Puzzles & Answers Magazine

After enjoying several issues over the past year, I finally paid for a year's subscription to Puzzles and Answers, a bimonthly puzzle magazine by master constructor Foggy Brume.

Each issue takes the form of what puzzle-people call an "extravaganza": a collection of thematically linked puzzles, the answers to which plug into a "metapuzzle" that, when solved, reveals the single answer to the entire collection. The puzzles range in style from crossword variations to logic puzzles, unusual cryptograms, and plenty oforiginal word puzzles.

I love these sorts of puzzles, though I don't know how much exposure they have the general public. Games magazine has been publishing extravaganzas of its own lately, and the classic Mac game The Fool's Errand also takes this structure. My familiarity with them lately is largely from my involvement in the MIT Mystery Hunt, which I've participated in since 2004.

The puzzles in P&A are tough, but not super-hard, and especially good to solve with friends. It helps to be handy with crosswords, and to know some NPL-style puzzle lingo. (Yesterday, for example, I was briefly hung up on the difference between a letter change and a letter shift). There are some sample puzzles linked from the magazine's front page, with individual complete issues costing US$5. (Buying an issue lets you access it in PDF format, which you may then download and print.) Foggy is also the author of The Puzzle Boat, a large and free-to-play extravaganza intended to challenge a whole team of solvers.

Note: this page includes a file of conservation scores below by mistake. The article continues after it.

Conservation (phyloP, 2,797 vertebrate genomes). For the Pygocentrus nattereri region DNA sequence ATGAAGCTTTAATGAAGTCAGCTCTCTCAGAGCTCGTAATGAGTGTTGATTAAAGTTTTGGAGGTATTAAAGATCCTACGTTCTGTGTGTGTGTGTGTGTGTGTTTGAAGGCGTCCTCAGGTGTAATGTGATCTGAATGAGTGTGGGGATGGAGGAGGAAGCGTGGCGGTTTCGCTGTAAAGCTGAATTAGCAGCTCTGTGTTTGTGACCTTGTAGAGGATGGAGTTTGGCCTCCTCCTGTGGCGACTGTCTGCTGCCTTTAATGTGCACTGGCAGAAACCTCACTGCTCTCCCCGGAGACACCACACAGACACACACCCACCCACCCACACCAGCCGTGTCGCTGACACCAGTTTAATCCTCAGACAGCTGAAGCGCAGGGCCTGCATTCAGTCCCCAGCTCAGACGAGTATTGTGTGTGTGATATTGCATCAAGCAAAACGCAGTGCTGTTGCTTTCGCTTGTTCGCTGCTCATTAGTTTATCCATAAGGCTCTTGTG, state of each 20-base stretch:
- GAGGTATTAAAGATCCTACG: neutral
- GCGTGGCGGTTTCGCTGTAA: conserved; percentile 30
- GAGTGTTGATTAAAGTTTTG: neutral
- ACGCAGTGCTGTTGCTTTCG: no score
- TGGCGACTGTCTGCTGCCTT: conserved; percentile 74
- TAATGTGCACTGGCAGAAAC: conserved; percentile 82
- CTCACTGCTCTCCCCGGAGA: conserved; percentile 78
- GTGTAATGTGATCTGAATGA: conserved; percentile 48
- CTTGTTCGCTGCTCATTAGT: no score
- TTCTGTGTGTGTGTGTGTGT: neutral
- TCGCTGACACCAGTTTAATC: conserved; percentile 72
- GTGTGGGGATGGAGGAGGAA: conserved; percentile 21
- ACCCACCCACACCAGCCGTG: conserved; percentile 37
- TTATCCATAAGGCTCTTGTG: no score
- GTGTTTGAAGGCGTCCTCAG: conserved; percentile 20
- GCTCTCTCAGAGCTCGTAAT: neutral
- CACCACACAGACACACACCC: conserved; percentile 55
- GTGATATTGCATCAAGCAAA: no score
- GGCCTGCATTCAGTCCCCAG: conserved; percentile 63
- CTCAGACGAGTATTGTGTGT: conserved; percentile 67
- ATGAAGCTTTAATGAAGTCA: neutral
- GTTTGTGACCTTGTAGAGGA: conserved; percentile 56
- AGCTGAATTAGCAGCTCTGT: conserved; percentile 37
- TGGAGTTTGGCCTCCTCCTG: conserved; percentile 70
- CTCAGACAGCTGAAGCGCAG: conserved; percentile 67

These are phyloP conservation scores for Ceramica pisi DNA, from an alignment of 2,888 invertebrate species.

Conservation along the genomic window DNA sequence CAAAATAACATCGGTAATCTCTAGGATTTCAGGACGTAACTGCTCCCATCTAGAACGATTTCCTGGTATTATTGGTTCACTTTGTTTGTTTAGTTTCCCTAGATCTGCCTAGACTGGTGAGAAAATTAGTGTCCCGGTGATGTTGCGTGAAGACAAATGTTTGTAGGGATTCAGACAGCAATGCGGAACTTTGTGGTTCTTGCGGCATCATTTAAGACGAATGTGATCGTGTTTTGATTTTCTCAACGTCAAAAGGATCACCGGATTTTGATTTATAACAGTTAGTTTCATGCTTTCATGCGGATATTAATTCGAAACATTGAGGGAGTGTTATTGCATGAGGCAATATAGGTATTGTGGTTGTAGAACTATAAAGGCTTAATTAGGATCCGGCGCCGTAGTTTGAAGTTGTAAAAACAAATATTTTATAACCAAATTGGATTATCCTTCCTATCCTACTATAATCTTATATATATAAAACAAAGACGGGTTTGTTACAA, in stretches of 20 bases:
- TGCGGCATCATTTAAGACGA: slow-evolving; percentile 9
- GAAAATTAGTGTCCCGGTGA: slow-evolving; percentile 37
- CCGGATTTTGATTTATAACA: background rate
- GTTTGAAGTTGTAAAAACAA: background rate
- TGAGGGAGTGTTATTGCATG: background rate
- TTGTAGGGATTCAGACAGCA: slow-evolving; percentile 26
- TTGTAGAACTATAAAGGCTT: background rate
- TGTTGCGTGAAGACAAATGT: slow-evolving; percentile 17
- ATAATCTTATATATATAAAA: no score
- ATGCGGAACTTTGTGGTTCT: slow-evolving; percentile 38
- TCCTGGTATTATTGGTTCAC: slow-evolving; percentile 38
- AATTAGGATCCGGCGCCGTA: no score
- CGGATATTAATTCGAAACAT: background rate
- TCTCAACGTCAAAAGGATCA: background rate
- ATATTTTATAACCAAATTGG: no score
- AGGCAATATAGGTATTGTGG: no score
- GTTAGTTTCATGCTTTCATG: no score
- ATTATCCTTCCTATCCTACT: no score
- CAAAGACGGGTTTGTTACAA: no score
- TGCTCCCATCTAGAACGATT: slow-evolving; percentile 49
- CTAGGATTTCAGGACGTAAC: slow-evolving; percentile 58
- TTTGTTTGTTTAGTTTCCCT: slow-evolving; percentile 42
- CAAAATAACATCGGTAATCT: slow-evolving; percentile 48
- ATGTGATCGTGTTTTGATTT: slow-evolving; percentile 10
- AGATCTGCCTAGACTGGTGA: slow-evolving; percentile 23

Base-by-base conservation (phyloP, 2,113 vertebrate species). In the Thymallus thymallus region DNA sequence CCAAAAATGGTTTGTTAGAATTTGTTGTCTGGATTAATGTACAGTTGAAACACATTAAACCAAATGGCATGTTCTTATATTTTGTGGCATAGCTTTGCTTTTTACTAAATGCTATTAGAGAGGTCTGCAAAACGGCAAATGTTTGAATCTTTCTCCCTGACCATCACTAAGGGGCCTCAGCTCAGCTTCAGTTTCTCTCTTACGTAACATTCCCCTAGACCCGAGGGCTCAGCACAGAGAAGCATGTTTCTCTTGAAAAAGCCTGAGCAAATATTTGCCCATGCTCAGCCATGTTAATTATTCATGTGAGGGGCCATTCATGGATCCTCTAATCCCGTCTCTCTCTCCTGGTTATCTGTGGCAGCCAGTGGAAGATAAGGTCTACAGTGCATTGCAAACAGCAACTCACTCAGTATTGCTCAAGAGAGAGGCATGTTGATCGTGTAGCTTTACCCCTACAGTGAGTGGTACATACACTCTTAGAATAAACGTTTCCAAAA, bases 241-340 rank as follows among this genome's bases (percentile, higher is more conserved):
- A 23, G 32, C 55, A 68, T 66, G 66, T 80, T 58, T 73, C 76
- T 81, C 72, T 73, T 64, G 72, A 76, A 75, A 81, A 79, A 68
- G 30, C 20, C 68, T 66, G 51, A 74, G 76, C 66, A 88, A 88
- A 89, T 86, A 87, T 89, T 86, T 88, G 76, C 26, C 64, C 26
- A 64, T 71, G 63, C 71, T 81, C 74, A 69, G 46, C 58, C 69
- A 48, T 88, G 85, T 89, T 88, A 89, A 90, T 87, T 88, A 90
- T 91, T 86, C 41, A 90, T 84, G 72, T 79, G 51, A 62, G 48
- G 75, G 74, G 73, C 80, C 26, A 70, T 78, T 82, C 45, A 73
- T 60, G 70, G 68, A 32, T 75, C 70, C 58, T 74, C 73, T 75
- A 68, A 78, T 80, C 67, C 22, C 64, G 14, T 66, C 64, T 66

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2 Responses to Puzzles & Answers Magazine

  1. It's been so long since I've seen a full-fledged magazine dedicated to different types of puzzles; most of what I've seen where I live is those crosswords and sudoku puzzles. I remember doing a math riddle in my high school, and I couldn't solve that one either.

  2. It's been so long since I've seen a full-fledged puzzle; most of the ones I've seen are either crosswords or sudoku puzzles.

    Have you ever heard of Perplex City? It's a puzzle game in the form of cards that give riddles with complex logic answers, and there was even a cash prize for proving a mathematic theory called "Riemann hypothesis" to be true. I have never played it myself; it's something I saw when I was checking out ThinkGeek a long time ago.

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